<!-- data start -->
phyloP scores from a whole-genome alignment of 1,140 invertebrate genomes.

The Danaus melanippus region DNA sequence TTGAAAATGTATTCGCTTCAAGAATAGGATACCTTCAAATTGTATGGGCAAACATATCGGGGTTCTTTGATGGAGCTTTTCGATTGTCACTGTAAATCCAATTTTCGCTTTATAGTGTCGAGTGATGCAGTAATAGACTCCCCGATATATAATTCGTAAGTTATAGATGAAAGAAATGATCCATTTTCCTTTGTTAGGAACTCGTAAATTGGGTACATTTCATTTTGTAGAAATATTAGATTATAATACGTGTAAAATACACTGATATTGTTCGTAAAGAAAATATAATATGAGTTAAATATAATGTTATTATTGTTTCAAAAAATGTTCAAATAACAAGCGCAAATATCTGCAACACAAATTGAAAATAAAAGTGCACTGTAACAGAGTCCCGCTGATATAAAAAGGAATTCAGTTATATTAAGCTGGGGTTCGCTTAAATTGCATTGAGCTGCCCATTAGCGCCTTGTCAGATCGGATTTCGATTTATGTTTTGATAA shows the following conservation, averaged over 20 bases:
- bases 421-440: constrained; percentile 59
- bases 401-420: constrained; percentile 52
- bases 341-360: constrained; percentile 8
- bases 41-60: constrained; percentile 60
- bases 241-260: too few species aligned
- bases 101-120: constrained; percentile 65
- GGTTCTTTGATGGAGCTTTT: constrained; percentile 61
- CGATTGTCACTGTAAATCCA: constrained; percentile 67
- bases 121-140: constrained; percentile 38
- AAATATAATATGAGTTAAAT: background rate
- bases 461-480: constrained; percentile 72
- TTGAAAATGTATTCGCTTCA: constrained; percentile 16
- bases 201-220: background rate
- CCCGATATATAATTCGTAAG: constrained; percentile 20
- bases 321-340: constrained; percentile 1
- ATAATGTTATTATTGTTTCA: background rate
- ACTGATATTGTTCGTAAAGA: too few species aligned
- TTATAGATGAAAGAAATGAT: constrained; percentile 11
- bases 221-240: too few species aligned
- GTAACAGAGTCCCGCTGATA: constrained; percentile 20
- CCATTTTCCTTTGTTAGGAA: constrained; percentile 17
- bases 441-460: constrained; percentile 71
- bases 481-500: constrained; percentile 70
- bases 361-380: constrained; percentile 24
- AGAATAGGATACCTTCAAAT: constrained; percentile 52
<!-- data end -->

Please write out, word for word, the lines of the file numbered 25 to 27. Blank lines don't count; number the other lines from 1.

- bases 481-500: constrained; percentile 70
- bases 361-380: constrained; percentile 24
- AGAATAGGATACCTTCAAAT: constrained; percentile 52